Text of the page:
There, U.S. District Judge Jeremy Fogel visited the execution facilities at San Quentin State Prison, talked to the execution team, reviewed their paperwork and studied their training methods. In a ruling issued Dec. 15, he found that lethal injection is theoretically constitutional but California practiced it poorly.
California’s “implementation of lethal injection is broken, but it can be fixed,” Fogel said.
His findings included:
- The execution staff was poorly trained for basics such as handling the drugs, inserting the intravenous lines and ensuring that the minimum required doses of the drugs were actually administered.
- The staff lacked training on how to respond when things go wrong.
- The executioners weren’t properly screened — one executioner had previously been disciplined for smuggling drugs into the prison.
- The execution facility lacked lighting, space and proper equipment for the staff to adequately monitor the process and respond if there are problems.
A few days before Fogel’s ruling, Florida botched the execution of Angel Diaz.
It was reported that a needle used to administer the drugs was inserted incorrectly. Instead of injecting the drugs into one of Diaz’s veins, it injected them into a muscle. This inhibited the spread of the drugs through his body. It took two doses to kill him.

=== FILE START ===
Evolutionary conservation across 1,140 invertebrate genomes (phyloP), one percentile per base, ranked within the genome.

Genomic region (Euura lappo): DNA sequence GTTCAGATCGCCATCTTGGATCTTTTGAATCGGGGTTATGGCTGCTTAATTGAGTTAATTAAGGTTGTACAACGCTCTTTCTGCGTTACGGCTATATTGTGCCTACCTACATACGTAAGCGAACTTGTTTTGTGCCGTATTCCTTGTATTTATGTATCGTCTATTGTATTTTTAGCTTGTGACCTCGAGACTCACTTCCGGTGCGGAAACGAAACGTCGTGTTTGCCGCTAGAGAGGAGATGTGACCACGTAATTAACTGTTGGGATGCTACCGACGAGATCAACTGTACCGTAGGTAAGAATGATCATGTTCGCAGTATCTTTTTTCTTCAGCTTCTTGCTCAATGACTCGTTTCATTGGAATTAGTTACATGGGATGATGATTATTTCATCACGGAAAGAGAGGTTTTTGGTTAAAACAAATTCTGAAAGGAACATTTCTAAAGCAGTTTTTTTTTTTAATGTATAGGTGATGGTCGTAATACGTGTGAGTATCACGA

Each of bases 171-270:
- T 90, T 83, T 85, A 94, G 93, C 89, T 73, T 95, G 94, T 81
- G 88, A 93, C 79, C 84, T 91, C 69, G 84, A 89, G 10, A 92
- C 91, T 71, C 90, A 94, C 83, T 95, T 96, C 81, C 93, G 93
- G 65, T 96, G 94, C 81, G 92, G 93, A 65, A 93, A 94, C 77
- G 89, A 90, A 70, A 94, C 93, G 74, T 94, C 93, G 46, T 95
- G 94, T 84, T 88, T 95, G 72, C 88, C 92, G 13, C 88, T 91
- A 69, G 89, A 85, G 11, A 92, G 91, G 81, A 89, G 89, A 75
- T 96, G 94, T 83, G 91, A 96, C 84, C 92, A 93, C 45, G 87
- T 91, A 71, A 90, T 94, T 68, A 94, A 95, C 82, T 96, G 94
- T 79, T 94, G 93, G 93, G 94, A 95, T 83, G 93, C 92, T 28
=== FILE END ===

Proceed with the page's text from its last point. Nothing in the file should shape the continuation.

Associated Press reporter Ron Word, who witnessed the execution, said, “he began grimacing, later licking his lips and blowing. He appeared to move for 24 minutes after the first injection.”
Normally, the inmate falls unconscious within three to five minutes and is dead in 10 to 15 minutes, said Word, who has watched 20 executions. This execution took 34 minutes.
On Dec. 15, outgoing Florida Gov. Jeb Bush stopped executions pending a study of the process.
The North Carolina federal case claims the N.C. Department of Correction does not ensure its execution staff is properly trained and the execution chamber is poorly designed for administering lethal injections. Like California’s, North Carolina’s death chamber originally was a gas chamber, a small metal room.
The state says in court papers that the claims are false and the staff is properly trained.